Velho was a single juvenile specimen of a bitaeniata-like form. It was a female
in very poor condition and died before reaching sexual maturity.  Still
Koslowski (2002) writes (translation):

"... it certainly has a second lateral band on the lower half of the body,
typical of A. bitaeniata, but it deviates from the norm."

He considers it a different species, but one closely related to A. bitaeniata.
He calls it A. cf. bitaeniata (Porto Velho). We have 3 problems with this fish:
1.) we don't know exactly where it came from, 2.) we don't know what an adult
fish looks like, and 3.) we don't know how its poor condition affects the
features of the fish. Fish exported from Porto Velho are collected from the
Brazilian parts of the middle to upper Madeira, including the Rio Mamoré &
Guaporé, as well as the upper Purus. It most likely is from the Madeira system
but can't be sure until we find more. If it does come from the Madeira it is
very rare. For all we know it is a contaminant from another location. Both age
and condition can alter the physical features of a fish. Could we be looking at
a specimen of the typical A. bitaeniata that looks different only because it
was so small and diseased?

Now let's look at the problem we have with A. bitaeniata:
Pellegrin described the species from 1 male of 2 syntypes; Kullander described
it using a lectotype.
Pellegrin believed that the original syntypes came from the Madeira; Kullander
did not. His lectotype comes from around Leticia, Colombia over 1000 miles away
- where Rabaut collected most of his fish.
Pellegrin believed his syntypes are not the same as Innes' U2; Kullander
believed U2 was the same as his lectotype of A. bitaeniata.
Koslowski's A. cf. bitaeniata (Porto Velho) indicates that there is a good
chance that a bitaeniata-like fish does inhabit the Madeira system. After all,
we now know for certain that A. bitaeniata occurs throughout the Rio Solimões
(the part of Amazon in Brazil extending west of the Rio Negro) and even into
the lower Rio Negro. The mouth of the Madeira isn't that far east of the Negro.

        The questions we need to answer are:
            1) Did the original type material come from the Madeira?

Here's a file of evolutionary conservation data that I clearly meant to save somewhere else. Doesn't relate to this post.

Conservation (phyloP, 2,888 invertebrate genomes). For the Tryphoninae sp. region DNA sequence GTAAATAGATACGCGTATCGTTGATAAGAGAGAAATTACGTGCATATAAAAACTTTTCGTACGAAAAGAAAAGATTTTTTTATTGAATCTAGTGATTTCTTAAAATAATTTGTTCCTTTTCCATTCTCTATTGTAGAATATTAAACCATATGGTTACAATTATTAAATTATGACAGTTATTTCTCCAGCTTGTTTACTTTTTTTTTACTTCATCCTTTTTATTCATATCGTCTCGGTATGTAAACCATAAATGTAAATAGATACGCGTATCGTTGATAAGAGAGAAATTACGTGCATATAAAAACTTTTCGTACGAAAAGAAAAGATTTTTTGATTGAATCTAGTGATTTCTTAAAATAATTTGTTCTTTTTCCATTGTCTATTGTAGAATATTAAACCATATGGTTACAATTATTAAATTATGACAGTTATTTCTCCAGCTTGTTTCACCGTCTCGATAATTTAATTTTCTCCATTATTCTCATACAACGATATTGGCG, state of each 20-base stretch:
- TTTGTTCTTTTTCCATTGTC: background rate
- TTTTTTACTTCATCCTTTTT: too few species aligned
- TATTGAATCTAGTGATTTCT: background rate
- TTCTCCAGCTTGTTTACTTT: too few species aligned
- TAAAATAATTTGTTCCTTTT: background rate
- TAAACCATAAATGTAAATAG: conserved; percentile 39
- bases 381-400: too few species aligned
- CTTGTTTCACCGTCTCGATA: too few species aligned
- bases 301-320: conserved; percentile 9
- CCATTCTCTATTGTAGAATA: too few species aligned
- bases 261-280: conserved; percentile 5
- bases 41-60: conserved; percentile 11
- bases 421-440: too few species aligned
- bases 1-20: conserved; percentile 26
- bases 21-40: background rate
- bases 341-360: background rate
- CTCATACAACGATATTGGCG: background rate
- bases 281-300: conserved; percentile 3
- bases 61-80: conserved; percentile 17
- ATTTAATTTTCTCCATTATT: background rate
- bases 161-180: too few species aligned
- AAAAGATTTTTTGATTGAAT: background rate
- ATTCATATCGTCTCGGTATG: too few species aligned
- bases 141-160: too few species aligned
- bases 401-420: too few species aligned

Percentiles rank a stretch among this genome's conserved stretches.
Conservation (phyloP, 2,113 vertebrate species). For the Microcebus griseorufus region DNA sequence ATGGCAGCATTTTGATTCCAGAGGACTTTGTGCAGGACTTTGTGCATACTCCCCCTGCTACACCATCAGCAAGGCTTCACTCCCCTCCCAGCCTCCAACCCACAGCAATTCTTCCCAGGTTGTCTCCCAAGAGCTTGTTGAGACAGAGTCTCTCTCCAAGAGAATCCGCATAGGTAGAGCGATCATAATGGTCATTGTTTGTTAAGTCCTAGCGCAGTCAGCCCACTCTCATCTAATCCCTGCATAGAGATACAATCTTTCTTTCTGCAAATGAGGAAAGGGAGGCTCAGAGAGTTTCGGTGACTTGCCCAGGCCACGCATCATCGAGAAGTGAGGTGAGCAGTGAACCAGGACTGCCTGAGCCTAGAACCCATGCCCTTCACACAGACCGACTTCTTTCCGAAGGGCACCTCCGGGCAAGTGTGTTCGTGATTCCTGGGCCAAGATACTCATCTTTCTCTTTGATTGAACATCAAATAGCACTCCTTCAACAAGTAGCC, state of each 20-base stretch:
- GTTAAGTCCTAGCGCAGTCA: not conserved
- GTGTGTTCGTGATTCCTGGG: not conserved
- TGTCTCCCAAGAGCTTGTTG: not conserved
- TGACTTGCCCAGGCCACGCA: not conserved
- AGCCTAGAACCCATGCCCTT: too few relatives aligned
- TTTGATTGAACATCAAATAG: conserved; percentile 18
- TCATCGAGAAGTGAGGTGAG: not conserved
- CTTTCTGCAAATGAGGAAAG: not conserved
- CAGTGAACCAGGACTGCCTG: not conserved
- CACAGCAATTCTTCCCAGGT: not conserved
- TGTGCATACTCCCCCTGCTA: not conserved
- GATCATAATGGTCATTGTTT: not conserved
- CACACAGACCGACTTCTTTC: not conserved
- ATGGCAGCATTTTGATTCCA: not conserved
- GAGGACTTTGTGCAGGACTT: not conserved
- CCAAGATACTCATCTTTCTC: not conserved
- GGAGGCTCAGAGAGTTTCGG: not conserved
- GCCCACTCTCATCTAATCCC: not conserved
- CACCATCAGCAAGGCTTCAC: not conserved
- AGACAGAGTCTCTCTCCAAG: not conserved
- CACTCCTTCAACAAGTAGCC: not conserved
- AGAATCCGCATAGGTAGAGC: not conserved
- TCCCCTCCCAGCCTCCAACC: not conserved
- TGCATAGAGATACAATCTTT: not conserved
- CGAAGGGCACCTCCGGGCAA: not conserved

2) Are the original type specimens the same species as Kullander's
            3) Is Koslowski's A. cf. bitaeniata (Porto Velho) actually a
different, closely related species?
        Let's assume the worst (for us aquarists). Pellegrin's syntypes
actually come from the Madeira & are the same as Koslowski's A. cf. bitaeniata.
If this is true that means that Koslowski's cf. bitaeniata is the true A.
bitaeniata, leaving the presently recognized lectotype form of A. bitaeniata
needing a new name. We will not know for sure without more information.

Mike Wise

David Sanchez wrote:

> Mike W
> "The strange thing about this species is that the fish
> that we presently call 'A. bitaeniata' might not be
> A. bitateniata. The more I learn, the lessI
> realize I know!"
> Yikes what do you mean! Man am I confused now. Could
> you elaborate a bit.
> Dave
> ---------------------------------------------------------------------------
> This is the apistogramma mailing list, apisto@listbox.com.
> For instructions on how to subscribe or unsubscribe or get help,
> email apisto-request@listbox.com. apisto-digest@listbox.com also available.
> Web archives at http://lists.thekrib.com/apisto
> Trading at http://blox.dropship.org/mailman/listinfo/apisto_trader

This is the apistogramma mailing list, apisto@listbox.com.
For instructions on how to subscribe or unsubscribe or get help,
email apisto-request@listbox.com. apisto-digest@listbox.com also available.
Web archives at http://lists.thekrib.com/apisto
Trading at http://blox.dropship.org/mailman/listinfo/apisto_trader